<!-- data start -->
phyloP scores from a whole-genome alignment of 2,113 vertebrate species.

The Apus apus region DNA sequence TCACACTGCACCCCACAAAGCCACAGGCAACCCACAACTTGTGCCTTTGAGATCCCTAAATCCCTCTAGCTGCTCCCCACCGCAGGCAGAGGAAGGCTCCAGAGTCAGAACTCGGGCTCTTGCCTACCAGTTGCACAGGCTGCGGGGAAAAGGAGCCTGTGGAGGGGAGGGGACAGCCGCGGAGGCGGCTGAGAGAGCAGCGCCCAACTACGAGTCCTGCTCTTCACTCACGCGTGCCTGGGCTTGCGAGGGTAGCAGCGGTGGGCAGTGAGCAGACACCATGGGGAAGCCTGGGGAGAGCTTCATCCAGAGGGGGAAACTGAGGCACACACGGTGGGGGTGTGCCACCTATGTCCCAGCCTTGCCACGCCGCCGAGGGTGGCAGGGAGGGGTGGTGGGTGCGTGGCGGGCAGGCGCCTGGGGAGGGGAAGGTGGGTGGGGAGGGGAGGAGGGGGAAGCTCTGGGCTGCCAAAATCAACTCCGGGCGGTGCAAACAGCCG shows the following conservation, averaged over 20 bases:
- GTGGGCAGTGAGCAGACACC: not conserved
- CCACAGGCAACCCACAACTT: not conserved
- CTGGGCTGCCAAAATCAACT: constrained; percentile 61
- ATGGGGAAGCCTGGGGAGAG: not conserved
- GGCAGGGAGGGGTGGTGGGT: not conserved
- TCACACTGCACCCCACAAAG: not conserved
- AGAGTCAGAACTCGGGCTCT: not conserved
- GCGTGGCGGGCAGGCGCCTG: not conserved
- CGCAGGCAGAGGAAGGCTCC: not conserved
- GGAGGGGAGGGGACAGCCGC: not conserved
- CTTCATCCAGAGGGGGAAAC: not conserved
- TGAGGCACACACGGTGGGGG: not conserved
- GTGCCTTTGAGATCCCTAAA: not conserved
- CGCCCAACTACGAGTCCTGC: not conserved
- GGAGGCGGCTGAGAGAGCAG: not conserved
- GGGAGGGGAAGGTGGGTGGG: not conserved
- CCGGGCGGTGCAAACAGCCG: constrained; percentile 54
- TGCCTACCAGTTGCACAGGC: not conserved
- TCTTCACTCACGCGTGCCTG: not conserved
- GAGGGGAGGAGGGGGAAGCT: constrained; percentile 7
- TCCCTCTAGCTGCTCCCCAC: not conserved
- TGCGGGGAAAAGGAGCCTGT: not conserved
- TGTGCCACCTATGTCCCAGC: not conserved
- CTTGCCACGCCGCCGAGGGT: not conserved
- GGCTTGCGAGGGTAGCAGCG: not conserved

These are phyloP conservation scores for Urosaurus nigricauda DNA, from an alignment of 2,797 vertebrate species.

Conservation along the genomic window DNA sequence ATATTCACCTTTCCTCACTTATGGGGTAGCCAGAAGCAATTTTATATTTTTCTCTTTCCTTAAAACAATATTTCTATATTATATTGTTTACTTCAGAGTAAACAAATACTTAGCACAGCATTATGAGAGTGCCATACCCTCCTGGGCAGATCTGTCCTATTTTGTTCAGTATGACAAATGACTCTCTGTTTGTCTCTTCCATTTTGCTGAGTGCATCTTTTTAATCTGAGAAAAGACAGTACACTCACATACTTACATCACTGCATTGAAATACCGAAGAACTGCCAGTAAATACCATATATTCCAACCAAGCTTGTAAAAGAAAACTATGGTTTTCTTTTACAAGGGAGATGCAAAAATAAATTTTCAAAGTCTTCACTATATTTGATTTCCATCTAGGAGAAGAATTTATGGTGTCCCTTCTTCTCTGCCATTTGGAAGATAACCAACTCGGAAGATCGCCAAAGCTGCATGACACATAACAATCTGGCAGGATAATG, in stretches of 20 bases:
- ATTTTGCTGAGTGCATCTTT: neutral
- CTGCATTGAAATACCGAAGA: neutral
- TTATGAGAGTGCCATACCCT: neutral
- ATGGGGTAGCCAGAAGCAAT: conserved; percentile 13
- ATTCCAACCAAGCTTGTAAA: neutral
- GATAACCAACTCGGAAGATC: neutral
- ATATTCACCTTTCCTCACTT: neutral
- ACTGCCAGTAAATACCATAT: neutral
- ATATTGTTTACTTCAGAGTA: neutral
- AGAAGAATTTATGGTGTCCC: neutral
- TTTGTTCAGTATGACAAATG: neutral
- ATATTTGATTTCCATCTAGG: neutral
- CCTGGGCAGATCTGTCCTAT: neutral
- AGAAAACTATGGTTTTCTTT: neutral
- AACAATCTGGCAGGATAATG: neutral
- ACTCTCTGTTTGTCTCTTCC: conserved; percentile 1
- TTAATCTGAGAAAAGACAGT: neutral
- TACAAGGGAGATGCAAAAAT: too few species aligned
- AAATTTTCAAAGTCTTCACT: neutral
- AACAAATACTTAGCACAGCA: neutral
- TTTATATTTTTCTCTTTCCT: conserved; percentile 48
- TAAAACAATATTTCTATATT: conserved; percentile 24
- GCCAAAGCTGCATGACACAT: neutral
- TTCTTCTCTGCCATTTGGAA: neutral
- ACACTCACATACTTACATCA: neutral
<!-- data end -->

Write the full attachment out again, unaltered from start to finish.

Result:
phyloP scores from a whole-genome alignment of 2,113 vertebrate species.

The Apus apus region DNA sequence TCACACTGCACCCCACAAAGCCACAGGCAACCCACAACTTGTGCCTTTGAGATCCCTAAATCCCTCTAGCTGCTCCCCACCGCAGGCAGAGGAAGGCTCCAGAGTCAGAACTCGGGCTCTTGCCTACCAGTTGCACAGGCTGCGGGGAAAAGGAGCCTGTGGAGGGGAGGGGACAGCCGCGGAGGCGGCTGAGAGAGCAGCGCCCAACTACGAGTCCTGCTCTTCACTCACGCGTGCCTGGGCTTGCGAGGGTAGCAGCGGTGGGCAGTGAGCAGACACCATGGGGAAGCCTGGGGAGAGCTTCATCCAGAGGGGGAAACTGAGGCACACACGGTGGGGGTGTGCCACCTATGTCCCAGCCTTGCCACGCCGCCGAGGGTGGCAGGGAGGGGTGGTGGGTGCGTGGCGGGCAGGCGCCTGGGGAGGGGAAGGTGGGTGGGGAGGGGAGGAGGGGGAAGCTCTGGGCTGCCAAAATCAACTCCGGGCGGTGCAAACAGCCG shows the following conservation, averaged over 20 bases:
- GTGGGCAGTGAGCAGACACC: not conserved
- CCACAGGCAACCCACAACTT: not conserved
- CTGGGCTGCCAAAATCAACT: constrained; percentile 61
- ATGGGGAAGCCTGGGGAGAG: not conserved
- GGCAGGGAGGGGTGGTGGGT: not conserved
- TCACACTGCACCCCACAAAG: not conserved
- AGAGTCAGAACTCGGGCTCT: not conserved
- GCGTGGCGGGCAGGCGCCTG: not conserved
- CGCAGGCAGAGGAAGGCTCC: not conserved
- GGAGGGGAGGGGACAGCCGC: not conserved
- CTTCATCCAGAGGGGGAAAC: not conserved
- TGAGGCACACACGGTGGGGG: not conserved
- GTGCCTTTGAGATCCCTAAA: not conserved
- CGCCCAACTACGAGTCCTGC: not conserved
- GGAGGCGGCTGAGAGAGCAG: not conserved
- GGGAGGGGAAGGTGGGTGGG: not conserved
- CCGGGCGGTGCAAACAGCCG: constrained; percentile 54
- TGCCTACCAGTTGCACAGGC: not conserved
- TCTTCACTCACGCGTGCCTG: not conserved
- GAGGGGAGGAGGGGGAAGCT: constrained; percentile 7
- TCCCTCTAGCTGCTCCCCAC: not conserved
- TGCGGGGAAAAGGAGCCTGT: not conserved
- TGTGCCACCTATGTCCCAGC: not conserved
- CTTGCCACGCCGCCGAGGGT: not conserved
- GGCTTGCGAGGGTAGCAGCG: not conserved

These are phyloP conservation scores for Urosaurus nigricauda DNA, from an alignment of 2,797 vertebrate species.

Conservation along the genomic window DNA sequence ATATTCACCTTTCCTCACTTATGGGGTAGCCAGAAGCAATTTTATATTTTTCTCTTTCCTTAAAACAATATTTCTATATTATATTGTTTACTTCAGAGTAAACAAATACTTAGCACAGCATTATGAGAGTGCCATACCCTCCTGGGCAGATCTGTCCTATTTTGTTCAGTATGACAAATGACTCTCTGTTTGTCTCTTCCATTTTGCTGAGTGCATCTTTTTAATCTGAGAAAAGACAGTACACTCACATACTTACATCACTGCATTGAAATACCGAAGAACTGCCAGTAAATACCATATATTCCAACCAAGCTTGTAAAAGAAAACTATGGTTTTCTTTTACAAGGGAGATGCAAAAATAAATTTTCAAAGTCTTCACTATATTTGATTTCCATCTAGGAGAAGAATTTATGGTGTCCCTTCTTCTCTGCCATTTGGAAGATAACCAACTCGGAAGATCGCCAAAGCTGCATGACACATAACAATCTGGCAGGATAATG, in stretches of 20 bases:
- ATTTTGCTGAGTGCATCTTT: neutral
- CTGCATTGAAATACCGAAGA: neutral
- TTATGAGAGTGCCATACCCT: neutral
- ATGGGGTAGCCAGAAGCAAT: conserved; percentile 13
- ATTCCAACCAAGCTTGTAAA: neutral
- GATAACCAACTCGGAAGATC: neutral
- ATATTCACCTTTCCTCACTT: neutral
- ACTGCCAGTAAATACCATAT: neutral
- ATATTGTTTACTTCAGAGTA: neutral
- AGAAGAATTTATGGTGTCCC: neutral
- TTTGTTCAGTATGACAAATG: neutral
- ATATTTGATTTCCATCTAGG: neutral
- CCTGGGCAGATCTGTCCTAT: neutral
- AGAAAACTATGGTTTTCTTT: neutral
- AACAATCTGGCAGGATAATG: neutral
- ACTCTCTGTTTGTCTCTTCC: conserved; percentile 1
- TTAATCTGAGAAAAGACAGT: neutral
- TACAAGGGAGATGCAAAAAT: too few species aligned
- AAATTTTCAAAGTCTTCACT: neutral
- AACAAATACTTAGCACAGCA: neutral
- TTTATATTTTTCTCTTTCCT: conserved; percentile 48
- TAAAACAATATTTCTATATT: conserved; percentile 24
- GCCAAAGCTGCATGACACAT: neutral
- TTCTTCTCTGCCATTTGGAA: neutral
- ACACTCACATACTTACATCA: neutral